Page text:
If you are interested in learning more about the Gilman Scholarship, or other scholarship opportunities, please contact our office! You can find us online at our website, follow us on Instagram, or contact us directly by emailing or

Fall 2021 Sustainability Talks

For many years, the Mitchell Center has hosted an innovative Sustainability Talks series during the fall and spring semesters. The goal of these talks is to provide students, faculty, and interested citizens with opportunities to learn about: 1) the multi-faceted nature of sustainability problems; 2) the value of connecting different forms of knowledge and know-how in efforts to understand and solve such problems; and 3) the ways in which partnerships between universities and diverse stakeholders can facilitate efforts to identify and implement useful solutions.

All talks are Mondays at 3pm and are available via Zoom and in-person at 107 Norman Smith Hall, UMaine. For Zoom attendees, registration is required for each talk. Please go to individual event pages to register. Many talks are recorded and can be found on our Vimeo site after the event.

September 13, 2021: Team Science and Lessons from Kindergarten – The Essence of Collaborative Research

Find the Schedule for Upcoming Talks HERE!

Come Join SAB!

The Honors College Student Advisory Board (SAB) is looking for new members! If you’re passionate about planning community programs and want to get to know your fellow honors students in the process, SAB is the perfect group for you. We meet weekly on Thursdays at 5:30pm in Colvin 401. For more information, visit or email our President at!

Partners for World Health 

Are you a pre-med student or a student looking for reliable service hours? Partners for World Health (PWH) is a student organization and humanitarian group that collects medical supplies to distribute to people in need. Interested individuals are invited to join the first meeting of the semester on Tuesday, September 14th, 5-6PM via Zoom or in person in the Lown Room, second floor of the Memorial Union. For more information and the Zoom link, please reach out to Co-President Michael Delorge at

Biomedical Research Opportunities for Honors Students

Are you interested in biomedical research? The Honors College Genomics Research Collaborative ( is a new program where three student teams work together to make new discoveries in the field of genomics with a faculty mentor. Over the course of the academic year, the three teams will meet to share their progress and develop research skills in genomics and bioinformatics. This year, student teams will be mentored by Profs. Sally Molloy, Pauline Kamath and Ben King.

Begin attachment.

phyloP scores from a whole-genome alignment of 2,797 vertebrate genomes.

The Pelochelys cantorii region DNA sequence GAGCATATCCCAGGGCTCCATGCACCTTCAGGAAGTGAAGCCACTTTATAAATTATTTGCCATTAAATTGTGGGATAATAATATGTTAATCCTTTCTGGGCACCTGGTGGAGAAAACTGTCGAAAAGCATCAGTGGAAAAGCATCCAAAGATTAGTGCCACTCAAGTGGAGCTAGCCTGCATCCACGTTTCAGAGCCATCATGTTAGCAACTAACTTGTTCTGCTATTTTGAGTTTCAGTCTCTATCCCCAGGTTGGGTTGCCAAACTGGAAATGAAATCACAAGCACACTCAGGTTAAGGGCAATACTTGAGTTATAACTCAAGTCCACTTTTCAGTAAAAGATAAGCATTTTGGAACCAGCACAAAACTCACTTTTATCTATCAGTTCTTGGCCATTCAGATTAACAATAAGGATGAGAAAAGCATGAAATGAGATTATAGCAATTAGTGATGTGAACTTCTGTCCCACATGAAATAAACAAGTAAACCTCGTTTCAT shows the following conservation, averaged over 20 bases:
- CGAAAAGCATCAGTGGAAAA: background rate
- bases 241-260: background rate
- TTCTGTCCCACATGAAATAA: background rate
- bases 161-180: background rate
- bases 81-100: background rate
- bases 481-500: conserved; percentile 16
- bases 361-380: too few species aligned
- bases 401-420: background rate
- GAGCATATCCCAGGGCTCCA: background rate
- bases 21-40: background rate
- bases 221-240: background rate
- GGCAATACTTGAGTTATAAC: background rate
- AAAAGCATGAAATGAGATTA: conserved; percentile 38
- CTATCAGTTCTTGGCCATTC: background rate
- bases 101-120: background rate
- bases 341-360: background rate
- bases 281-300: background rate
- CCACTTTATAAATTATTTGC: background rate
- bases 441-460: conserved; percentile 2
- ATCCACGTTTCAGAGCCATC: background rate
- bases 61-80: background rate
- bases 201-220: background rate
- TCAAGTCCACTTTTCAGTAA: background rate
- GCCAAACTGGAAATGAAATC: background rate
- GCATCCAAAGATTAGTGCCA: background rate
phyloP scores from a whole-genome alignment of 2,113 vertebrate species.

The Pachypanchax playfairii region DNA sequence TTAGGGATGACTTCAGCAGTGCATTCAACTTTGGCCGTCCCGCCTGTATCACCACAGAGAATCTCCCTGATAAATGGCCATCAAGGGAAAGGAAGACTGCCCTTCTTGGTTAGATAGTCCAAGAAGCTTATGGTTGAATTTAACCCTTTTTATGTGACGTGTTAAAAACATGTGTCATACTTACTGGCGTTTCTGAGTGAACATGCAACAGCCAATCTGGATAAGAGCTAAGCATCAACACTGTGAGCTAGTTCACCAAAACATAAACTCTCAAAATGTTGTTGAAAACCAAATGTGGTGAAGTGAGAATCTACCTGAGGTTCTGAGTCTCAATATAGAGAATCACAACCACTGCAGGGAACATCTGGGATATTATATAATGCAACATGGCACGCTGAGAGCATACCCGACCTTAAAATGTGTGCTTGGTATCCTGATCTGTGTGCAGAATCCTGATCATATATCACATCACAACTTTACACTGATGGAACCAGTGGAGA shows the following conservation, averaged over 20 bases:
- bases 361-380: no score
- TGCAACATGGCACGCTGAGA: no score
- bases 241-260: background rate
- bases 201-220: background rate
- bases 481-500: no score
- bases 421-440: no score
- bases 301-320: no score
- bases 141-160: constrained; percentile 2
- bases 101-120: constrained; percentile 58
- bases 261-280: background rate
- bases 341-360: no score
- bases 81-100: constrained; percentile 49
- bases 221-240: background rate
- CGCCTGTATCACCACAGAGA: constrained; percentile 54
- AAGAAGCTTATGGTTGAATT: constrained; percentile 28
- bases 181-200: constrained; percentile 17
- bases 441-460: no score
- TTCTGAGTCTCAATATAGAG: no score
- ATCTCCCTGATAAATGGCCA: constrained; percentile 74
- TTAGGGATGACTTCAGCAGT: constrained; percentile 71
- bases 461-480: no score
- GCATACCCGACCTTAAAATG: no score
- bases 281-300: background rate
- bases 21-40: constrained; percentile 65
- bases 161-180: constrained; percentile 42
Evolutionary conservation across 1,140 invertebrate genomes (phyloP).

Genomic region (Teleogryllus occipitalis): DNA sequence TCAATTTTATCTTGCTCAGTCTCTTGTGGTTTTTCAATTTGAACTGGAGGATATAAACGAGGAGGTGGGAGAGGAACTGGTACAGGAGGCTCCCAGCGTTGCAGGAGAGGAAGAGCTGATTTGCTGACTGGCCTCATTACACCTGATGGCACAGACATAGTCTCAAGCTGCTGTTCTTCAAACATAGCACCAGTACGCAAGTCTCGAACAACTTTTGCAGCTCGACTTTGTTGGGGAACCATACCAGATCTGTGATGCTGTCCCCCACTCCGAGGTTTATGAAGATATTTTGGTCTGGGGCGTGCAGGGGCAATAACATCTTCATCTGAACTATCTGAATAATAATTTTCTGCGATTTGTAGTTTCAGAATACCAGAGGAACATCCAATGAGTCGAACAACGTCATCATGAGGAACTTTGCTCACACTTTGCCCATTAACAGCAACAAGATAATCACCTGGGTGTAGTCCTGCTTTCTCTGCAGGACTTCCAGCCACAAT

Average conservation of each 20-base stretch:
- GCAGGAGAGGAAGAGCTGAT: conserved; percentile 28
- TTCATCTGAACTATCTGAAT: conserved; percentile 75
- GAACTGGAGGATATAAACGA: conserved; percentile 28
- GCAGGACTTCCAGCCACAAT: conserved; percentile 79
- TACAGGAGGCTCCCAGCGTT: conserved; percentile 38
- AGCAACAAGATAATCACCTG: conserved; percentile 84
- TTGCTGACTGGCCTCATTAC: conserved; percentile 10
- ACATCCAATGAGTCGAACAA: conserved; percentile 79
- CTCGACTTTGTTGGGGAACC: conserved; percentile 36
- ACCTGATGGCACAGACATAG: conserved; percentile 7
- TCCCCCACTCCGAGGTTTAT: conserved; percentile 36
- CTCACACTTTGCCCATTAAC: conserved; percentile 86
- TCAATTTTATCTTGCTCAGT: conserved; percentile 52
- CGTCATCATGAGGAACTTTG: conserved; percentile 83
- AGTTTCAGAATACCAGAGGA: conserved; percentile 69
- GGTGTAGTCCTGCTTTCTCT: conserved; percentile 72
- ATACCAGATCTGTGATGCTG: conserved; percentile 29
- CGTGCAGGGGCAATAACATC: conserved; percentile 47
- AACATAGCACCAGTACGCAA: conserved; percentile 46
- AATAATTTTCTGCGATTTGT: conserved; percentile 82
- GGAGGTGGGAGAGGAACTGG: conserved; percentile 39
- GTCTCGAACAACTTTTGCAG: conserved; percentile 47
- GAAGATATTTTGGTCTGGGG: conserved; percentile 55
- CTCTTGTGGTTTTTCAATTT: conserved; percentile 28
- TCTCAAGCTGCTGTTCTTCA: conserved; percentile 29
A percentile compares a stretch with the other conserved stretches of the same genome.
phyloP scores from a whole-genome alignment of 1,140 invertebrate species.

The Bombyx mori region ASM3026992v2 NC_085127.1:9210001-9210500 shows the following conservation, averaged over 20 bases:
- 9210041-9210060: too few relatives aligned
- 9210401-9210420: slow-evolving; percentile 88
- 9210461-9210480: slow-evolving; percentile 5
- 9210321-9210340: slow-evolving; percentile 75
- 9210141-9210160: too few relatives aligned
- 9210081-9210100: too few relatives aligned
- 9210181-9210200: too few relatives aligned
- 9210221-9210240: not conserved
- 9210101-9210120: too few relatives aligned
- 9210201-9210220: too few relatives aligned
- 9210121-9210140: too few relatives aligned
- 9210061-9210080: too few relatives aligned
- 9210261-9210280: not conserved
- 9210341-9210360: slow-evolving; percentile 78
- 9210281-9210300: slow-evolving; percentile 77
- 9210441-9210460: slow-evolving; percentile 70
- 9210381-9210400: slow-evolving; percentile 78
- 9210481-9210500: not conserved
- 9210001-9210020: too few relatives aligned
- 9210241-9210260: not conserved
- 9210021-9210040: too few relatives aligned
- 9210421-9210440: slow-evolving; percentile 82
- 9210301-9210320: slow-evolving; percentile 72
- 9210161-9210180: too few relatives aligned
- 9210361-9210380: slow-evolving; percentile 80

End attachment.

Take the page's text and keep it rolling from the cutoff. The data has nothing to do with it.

Prof. Molloy’s lab studies bacterial viruses (phage) and how they can alter how a bacterial host responds to antibiotics. This is of particular importance given the increasing prevalence of bacterial pathogens that are resistant to antibiotics, especially in immunocompromised patients.
Prof. Kamath’s lab investigates infectious disease transmission dynamics and host-pathogen adaptation in wildlife disease systems. Current projects include genomic studies of zebra and kudu populations in southern Africa with increased resistance to anthrax.
Prof. King’s lab studies how the innate immune system responds to Influenza A virus by using zebrafish and analyzing large gene expression datasets. An estimated 10-36 million influenza infections occur each year in the US, with 114,000-624,000 needing hospital care for associated respiratory and heart symptoms. His lab seeks to understand how neutrophils regulate the inflammatory response to influenza A virus.
A stipend and supply budget is provided by the Maine INBRE Program. To learn more about the program or to apply to join one of the teams, please email Prof. Sally Molloy (